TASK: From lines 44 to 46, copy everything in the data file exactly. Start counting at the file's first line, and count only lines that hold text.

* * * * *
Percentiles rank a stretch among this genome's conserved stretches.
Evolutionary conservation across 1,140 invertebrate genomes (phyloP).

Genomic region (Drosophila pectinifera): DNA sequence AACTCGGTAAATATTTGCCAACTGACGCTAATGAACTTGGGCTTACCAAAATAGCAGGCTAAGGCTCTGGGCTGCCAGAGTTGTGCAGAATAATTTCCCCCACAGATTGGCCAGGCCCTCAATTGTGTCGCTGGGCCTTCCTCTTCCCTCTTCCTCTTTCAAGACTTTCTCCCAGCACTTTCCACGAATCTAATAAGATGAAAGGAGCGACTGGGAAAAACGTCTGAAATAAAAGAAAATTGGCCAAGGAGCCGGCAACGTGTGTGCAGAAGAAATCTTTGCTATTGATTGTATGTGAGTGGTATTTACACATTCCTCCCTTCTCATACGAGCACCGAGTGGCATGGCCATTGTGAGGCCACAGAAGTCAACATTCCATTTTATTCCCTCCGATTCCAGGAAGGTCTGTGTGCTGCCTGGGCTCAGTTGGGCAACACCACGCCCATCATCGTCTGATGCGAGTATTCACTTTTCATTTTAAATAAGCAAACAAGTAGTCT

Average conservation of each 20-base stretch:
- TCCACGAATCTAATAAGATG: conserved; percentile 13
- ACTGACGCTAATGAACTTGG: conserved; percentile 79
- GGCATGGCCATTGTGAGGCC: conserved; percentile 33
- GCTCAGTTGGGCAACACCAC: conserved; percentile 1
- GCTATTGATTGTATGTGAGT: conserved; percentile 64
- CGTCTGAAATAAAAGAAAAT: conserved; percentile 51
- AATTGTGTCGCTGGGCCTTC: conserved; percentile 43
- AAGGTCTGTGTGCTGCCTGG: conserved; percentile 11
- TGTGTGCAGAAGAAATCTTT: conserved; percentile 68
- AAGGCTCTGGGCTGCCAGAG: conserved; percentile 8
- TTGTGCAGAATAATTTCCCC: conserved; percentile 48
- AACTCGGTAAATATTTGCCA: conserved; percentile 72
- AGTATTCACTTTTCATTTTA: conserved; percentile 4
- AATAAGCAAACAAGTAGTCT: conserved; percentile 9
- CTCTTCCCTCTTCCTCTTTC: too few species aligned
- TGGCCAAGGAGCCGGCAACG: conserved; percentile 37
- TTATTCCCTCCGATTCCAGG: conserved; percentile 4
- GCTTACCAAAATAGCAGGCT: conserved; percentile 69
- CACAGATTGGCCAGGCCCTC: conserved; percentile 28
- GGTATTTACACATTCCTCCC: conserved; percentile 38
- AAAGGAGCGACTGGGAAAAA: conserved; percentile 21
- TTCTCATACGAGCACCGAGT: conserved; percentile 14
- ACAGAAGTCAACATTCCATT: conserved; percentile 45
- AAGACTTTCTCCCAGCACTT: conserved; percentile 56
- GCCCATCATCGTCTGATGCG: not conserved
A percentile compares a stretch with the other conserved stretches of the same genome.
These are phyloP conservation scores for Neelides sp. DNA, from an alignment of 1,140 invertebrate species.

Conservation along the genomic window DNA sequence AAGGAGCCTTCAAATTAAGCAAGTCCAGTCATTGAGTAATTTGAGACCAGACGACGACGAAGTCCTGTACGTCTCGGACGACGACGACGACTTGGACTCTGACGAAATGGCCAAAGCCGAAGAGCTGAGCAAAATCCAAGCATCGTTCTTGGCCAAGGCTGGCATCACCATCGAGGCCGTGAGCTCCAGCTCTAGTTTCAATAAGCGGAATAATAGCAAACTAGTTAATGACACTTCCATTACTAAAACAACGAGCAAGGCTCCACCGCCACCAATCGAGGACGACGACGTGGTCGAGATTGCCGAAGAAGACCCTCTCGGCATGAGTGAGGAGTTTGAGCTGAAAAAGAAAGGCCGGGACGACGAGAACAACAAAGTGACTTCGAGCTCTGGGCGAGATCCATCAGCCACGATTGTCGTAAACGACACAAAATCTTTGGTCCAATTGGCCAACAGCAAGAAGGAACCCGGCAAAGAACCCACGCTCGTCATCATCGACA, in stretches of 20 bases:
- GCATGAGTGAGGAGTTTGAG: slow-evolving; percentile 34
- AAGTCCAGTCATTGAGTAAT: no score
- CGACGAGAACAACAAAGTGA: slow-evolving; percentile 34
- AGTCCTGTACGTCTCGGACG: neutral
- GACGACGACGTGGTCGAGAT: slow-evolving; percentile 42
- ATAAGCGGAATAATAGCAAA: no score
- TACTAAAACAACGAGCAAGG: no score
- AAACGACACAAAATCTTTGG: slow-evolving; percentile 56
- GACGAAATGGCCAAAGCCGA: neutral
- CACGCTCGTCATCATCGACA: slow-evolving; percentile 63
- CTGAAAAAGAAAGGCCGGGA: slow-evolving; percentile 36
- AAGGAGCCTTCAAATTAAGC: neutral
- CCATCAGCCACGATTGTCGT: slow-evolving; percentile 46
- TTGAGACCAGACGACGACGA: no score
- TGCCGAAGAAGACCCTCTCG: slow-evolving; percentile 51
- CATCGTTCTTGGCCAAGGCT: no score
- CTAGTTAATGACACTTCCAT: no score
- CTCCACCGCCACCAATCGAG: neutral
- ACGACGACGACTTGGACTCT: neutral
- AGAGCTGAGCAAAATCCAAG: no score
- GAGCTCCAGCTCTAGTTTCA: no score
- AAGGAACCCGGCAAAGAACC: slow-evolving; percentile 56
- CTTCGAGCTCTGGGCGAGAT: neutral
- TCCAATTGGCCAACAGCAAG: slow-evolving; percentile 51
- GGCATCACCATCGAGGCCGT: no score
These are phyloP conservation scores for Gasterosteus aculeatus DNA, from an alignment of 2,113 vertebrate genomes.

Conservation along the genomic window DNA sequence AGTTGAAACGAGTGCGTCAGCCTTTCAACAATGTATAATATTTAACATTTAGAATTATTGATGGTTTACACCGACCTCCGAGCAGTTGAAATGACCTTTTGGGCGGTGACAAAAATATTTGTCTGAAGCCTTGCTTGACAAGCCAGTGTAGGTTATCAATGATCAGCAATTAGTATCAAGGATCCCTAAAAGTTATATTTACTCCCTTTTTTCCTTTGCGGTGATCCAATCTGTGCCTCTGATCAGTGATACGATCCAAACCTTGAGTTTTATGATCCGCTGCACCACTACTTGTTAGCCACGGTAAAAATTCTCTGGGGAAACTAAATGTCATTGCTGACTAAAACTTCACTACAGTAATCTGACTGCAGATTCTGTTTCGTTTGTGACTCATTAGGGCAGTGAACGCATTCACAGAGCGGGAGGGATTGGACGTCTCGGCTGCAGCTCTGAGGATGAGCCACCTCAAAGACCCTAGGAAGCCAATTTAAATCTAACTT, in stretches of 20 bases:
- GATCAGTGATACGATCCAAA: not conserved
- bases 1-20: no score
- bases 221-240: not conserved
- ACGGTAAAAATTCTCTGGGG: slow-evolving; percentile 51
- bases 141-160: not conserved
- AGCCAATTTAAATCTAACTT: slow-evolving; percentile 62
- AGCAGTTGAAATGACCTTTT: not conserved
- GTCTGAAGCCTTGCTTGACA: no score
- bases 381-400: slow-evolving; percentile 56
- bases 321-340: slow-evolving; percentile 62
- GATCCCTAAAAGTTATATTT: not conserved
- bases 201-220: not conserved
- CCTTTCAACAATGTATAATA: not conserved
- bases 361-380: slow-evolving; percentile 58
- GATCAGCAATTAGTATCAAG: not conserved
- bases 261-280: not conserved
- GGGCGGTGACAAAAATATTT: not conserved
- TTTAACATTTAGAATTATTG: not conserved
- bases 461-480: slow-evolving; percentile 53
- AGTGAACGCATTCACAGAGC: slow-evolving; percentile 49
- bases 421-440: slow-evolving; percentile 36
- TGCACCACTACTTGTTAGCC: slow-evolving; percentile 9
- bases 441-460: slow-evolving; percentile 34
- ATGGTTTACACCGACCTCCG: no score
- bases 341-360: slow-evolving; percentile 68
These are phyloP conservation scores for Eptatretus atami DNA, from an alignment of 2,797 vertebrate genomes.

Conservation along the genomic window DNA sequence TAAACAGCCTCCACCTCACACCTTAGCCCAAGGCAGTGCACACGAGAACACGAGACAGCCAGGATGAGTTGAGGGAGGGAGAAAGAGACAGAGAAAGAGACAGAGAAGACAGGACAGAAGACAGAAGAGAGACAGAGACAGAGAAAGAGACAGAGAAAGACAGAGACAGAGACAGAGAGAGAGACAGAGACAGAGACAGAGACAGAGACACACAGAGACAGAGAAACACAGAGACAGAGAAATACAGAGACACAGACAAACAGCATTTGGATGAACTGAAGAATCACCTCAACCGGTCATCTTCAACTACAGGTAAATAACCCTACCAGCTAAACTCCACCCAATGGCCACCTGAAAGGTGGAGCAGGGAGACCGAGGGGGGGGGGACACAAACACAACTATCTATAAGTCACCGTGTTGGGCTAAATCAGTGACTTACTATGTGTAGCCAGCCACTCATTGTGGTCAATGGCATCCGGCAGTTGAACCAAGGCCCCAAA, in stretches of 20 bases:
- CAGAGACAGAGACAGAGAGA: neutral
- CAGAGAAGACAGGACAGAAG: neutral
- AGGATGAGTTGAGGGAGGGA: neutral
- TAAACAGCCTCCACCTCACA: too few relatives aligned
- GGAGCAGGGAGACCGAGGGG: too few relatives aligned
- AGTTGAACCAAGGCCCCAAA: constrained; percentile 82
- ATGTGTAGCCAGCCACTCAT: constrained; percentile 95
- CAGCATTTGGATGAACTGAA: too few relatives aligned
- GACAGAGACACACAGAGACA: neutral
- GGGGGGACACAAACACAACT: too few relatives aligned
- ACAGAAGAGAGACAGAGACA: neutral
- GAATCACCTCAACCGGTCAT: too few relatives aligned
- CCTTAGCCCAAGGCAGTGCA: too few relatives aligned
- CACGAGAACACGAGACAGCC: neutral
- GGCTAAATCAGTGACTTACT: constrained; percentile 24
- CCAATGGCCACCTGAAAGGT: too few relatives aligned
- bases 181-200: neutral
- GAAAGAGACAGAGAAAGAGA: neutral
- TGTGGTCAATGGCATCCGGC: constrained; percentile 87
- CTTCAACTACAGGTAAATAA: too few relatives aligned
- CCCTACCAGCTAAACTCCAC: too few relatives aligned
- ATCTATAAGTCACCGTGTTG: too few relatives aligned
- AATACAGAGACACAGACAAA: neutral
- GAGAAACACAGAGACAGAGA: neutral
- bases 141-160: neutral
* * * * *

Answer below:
- AAGGAGCCTTCAAATTAAGC: neutral
- CCATCAGCCACGATTGTCGT: slow-evolving; percentile 46
- TTGAGACCAGACGACGACGA: no score